Same-sex marriage in Campeche

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Legal status of same-sex unions

* Not yet in effect, but automatic deadline set by judicial body for same-sex marriage to become legal

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Same-sex marriage became legal in the Mexican state of Campeche on 20 May 2016. In April 2016, Campeche's Governor, Alejandro Moreno Cárdenas, submitted a same-sex marriage bill to Congress, which was approved on 10 May 2016.[1]

In 2013, the state legalized civil unions which grant couples several of the rights and benefits of marriage.

Civil unions[edit]

On 11 April 2013, the Party of the Democratic Revolution introduced a measure to legalize civil unions (Spanish: sociedad civil de convivencia) in Campeche.[2] The bill was unanimously passed on 20 December 2013, and while it covers both same-sex and opposite-sex couples, it specifically provides that it "shall not constitute a civil partnership of people living together in marriage and cohabitation." An additional distinction is that it is not filed with the Civil Registrar, but with the Public Registry of Property and Trade.[3]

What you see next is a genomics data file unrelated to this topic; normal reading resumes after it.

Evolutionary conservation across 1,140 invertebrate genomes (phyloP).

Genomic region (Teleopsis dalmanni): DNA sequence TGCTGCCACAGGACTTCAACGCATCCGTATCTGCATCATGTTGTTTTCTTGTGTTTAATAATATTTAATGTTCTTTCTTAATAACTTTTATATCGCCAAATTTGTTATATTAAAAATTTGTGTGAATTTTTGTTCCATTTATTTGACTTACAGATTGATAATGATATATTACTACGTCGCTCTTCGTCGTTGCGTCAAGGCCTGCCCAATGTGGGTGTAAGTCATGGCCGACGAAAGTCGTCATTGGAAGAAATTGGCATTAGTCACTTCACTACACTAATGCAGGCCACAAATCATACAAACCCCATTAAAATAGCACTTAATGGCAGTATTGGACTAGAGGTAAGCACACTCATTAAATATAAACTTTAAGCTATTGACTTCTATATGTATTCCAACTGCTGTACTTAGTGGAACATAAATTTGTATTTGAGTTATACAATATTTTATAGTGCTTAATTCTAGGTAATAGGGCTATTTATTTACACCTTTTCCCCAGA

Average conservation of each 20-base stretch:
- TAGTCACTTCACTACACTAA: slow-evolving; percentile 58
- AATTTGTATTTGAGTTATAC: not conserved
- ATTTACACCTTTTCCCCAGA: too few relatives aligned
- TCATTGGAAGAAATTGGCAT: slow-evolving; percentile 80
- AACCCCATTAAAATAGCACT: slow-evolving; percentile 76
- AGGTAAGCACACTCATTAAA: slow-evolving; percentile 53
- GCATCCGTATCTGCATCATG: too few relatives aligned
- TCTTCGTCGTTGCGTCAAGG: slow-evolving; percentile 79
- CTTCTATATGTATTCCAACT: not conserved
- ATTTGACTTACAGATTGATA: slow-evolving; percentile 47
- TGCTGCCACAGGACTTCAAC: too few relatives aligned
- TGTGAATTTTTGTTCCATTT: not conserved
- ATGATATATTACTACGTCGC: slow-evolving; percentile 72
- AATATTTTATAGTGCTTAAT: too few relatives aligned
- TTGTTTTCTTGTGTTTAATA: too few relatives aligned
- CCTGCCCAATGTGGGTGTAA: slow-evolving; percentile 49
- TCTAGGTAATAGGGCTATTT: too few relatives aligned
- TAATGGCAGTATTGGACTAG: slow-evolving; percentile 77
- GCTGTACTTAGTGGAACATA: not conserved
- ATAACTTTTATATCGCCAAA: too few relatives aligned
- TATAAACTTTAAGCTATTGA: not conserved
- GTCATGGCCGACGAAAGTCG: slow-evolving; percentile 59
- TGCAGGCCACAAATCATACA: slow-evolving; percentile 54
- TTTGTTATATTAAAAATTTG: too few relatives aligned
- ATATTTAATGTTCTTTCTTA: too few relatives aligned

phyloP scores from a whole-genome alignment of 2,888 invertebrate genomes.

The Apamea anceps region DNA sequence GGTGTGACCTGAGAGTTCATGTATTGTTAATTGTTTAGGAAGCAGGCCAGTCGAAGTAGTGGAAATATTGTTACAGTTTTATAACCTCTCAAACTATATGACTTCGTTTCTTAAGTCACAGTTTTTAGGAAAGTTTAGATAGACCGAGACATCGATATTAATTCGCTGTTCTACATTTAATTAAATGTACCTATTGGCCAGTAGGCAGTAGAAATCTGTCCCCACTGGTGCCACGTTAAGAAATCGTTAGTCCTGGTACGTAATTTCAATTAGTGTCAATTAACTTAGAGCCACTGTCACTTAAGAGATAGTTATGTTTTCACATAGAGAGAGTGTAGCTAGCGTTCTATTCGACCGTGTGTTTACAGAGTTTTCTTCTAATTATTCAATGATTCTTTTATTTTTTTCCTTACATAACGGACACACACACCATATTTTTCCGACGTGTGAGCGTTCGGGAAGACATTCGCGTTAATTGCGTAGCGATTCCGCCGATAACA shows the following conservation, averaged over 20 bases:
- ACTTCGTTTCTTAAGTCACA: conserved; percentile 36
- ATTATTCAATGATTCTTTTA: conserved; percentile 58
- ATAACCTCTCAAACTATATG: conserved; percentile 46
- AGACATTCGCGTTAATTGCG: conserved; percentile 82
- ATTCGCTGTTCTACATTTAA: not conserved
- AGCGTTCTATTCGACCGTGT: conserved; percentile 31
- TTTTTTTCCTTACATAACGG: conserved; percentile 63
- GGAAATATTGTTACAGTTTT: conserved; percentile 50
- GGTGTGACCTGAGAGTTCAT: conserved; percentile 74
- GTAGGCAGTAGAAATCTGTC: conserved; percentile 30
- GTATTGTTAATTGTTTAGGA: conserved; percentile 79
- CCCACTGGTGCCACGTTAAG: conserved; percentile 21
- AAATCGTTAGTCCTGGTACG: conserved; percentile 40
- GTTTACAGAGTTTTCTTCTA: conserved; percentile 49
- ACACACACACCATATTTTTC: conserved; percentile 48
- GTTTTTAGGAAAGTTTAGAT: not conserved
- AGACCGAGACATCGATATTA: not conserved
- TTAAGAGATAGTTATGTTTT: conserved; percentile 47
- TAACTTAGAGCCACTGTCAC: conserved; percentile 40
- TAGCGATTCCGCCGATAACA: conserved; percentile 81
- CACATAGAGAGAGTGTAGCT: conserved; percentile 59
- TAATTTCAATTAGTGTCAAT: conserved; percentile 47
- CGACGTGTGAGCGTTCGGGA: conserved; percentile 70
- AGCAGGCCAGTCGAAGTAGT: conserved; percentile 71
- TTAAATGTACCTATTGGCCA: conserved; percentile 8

Since 2016, couples in civil unions may legally adopt children.[4]


On 31 March 2014, a lesbian couple applied for a marriage license in San Francisco de Campeche but were denied in April 2014 based on the decision that same-sex couples must join via the state's civil union provisions.[5] In July 2014, Mexico's Supreme Court declared that the current marriage laws were unconstitutional and told the Campeche Government that it must modify the Civil Code to allow same-sex marriages. It was later announced that the couple could marry after a district judge granted them an amparo (injunction), but the law still had to be revised. PAN said it would abide by the ruling.[6] The couple married on 30 August 2014.[7] In September 2014, the Party of the Democratic Revolution (PRD) announced that 16 people, 10 from San Francisco de Campeche and 6 from Ciudad del Carmen, had filed for injunctions and that analysis of changing the marriage statutes was in progress.[8]